What’s next, I believe, is the very period of questioning, rethinking, and remapping that we’re experiencing now. If, as Siskin and Warner say, the function of English Departments from their beginnings has been to mediate society’s relation to technologies of knowledge, then let’s explore the possibilities offered by what they call a retooling. This retooling need not mean that we toss out the old toolbox (indeed, the new toolbox wouldn’t have been possible without the old one), so much as add to it. I see exciting new directions indicated by new technologies but not confined by them: neuroscience offers us new ways of thinking about how our brains process text; affect theory allows us to re-examine what used to be called the age of reason; the overabundance of our current access to archives places ever greater importance not on what we know but on how we manage the knowledge in those archives. If this results in incoherence, if one thing seems to blur into another, then the task becomes the making of distinctions and the foregrounding, I believe, of why we make particular distinctions at particular times, not the truth value of those distinctions. In the end, if pressed to find some sort of curricular coherence, I’d ask us to focus on this foregrounding, to add to the call to “always historicize” the admonition to “always articulate,” to articulate what we are doing and why it matters, to our students and to ourselves. This, rather than some a manufactured “coherence” that shuts down possibilities, is our responsibility as teachers, as interpreters and transmitters of a literary and cultural history that is always, at every moment, being newly created.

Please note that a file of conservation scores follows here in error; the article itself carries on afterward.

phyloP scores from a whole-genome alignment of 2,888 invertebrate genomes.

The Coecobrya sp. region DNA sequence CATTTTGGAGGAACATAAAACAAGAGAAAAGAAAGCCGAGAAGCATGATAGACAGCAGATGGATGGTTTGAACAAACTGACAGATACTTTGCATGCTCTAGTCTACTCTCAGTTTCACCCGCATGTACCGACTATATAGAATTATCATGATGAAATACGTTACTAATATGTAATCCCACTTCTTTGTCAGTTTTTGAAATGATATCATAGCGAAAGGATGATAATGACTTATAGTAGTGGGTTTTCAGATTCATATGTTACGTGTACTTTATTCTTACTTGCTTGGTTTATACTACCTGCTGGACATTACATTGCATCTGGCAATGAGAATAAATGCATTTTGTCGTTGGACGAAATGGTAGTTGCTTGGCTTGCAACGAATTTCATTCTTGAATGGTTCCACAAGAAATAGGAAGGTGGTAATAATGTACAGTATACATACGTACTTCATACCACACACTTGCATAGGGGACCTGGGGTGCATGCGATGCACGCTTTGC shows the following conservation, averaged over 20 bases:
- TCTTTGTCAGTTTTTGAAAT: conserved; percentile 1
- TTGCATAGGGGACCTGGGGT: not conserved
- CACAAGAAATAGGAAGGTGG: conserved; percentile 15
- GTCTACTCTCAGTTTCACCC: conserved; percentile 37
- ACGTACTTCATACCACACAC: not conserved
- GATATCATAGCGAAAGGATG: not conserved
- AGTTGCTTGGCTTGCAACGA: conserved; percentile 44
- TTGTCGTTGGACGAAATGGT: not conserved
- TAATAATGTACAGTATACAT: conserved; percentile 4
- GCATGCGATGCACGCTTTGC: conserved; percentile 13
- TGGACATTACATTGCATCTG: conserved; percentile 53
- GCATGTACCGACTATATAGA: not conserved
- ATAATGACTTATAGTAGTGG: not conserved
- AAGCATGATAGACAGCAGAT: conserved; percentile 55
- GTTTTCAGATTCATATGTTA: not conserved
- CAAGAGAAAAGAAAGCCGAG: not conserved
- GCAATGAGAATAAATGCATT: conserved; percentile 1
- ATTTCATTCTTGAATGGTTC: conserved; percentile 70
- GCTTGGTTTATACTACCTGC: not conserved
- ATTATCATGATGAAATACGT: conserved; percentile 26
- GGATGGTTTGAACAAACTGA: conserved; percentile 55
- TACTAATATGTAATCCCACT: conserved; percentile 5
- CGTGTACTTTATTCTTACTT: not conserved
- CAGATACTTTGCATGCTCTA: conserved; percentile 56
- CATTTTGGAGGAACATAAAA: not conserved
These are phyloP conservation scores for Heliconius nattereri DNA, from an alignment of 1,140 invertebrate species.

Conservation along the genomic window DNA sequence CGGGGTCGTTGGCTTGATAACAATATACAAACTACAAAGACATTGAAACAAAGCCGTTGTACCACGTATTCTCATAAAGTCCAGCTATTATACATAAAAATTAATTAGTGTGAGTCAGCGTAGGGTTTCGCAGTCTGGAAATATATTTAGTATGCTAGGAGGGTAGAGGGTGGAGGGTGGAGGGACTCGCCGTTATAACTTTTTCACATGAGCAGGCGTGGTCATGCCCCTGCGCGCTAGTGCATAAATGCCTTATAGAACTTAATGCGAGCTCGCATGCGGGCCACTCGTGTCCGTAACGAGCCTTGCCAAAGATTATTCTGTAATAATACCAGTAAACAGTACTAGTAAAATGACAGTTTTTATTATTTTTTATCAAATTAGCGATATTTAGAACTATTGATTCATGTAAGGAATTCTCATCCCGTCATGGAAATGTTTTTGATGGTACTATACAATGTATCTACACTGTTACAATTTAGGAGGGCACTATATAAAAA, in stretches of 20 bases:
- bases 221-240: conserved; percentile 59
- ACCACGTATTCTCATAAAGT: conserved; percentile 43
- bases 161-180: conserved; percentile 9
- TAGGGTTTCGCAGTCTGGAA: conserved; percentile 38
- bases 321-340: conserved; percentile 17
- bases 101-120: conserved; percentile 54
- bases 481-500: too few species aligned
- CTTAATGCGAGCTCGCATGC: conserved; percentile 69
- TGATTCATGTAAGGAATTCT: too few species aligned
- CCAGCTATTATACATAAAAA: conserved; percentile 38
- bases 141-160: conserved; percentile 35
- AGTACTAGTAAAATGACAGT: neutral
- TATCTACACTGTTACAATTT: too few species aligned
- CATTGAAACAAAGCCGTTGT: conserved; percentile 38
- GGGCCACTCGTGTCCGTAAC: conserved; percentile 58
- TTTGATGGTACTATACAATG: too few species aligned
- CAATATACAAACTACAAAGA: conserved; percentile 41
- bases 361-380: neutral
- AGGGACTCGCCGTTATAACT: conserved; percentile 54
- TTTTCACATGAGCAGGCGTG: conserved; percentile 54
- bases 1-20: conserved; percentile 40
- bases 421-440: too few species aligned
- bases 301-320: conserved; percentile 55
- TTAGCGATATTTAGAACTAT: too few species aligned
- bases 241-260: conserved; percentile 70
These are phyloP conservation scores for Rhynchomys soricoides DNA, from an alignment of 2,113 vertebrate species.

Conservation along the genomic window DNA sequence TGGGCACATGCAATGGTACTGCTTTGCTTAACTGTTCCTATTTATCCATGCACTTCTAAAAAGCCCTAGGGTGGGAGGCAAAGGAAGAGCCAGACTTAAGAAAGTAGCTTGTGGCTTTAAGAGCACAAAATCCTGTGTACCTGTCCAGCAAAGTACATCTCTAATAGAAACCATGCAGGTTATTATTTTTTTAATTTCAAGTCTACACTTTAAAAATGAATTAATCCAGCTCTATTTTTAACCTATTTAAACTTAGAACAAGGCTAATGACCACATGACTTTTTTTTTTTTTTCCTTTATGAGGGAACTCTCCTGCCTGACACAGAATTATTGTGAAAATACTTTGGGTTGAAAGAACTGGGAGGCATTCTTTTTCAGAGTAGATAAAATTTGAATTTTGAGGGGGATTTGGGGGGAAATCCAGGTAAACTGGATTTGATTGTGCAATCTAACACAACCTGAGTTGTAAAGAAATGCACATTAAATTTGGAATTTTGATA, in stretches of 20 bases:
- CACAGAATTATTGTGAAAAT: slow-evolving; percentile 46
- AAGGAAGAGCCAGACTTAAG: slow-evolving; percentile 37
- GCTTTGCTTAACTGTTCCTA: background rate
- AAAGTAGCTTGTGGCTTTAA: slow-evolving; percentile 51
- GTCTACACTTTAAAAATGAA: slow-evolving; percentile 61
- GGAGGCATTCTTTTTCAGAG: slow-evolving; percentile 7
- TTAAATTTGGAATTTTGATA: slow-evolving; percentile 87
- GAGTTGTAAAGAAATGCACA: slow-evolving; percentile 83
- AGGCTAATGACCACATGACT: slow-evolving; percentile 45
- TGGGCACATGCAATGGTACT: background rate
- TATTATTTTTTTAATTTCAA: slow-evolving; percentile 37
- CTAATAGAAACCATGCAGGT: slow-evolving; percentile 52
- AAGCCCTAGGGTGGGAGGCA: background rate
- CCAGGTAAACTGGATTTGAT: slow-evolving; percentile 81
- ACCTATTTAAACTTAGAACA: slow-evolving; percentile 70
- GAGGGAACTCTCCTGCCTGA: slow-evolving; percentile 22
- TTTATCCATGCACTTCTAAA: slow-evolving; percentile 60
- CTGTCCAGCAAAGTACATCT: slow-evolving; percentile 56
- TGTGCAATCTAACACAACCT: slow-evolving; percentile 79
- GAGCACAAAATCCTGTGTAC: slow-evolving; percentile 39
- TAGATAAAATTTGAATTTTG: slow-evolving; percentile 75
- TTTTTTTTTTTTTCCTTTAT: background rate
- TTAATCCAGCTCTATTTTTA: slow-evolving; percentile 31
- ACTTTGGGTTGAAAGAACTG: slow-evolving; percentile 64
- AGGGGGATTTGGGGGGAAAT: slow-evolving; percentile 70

Works Cited

Summit, Jennifer. “Literary History and the Curriculum: How, What and Why.” ADE Bulletin No. 149, 2010. 46-52.

Warner, William B. and Clifford Siskin. “Stopping Cultural Studies.” Profession. 2008. 94-107.

Kathryn Temple, J.D., Ph.D.

Chair and Associate Professor

Department of English

Georgetown University

Today’s Eighteenth Century

Tita Chico continues the discussion: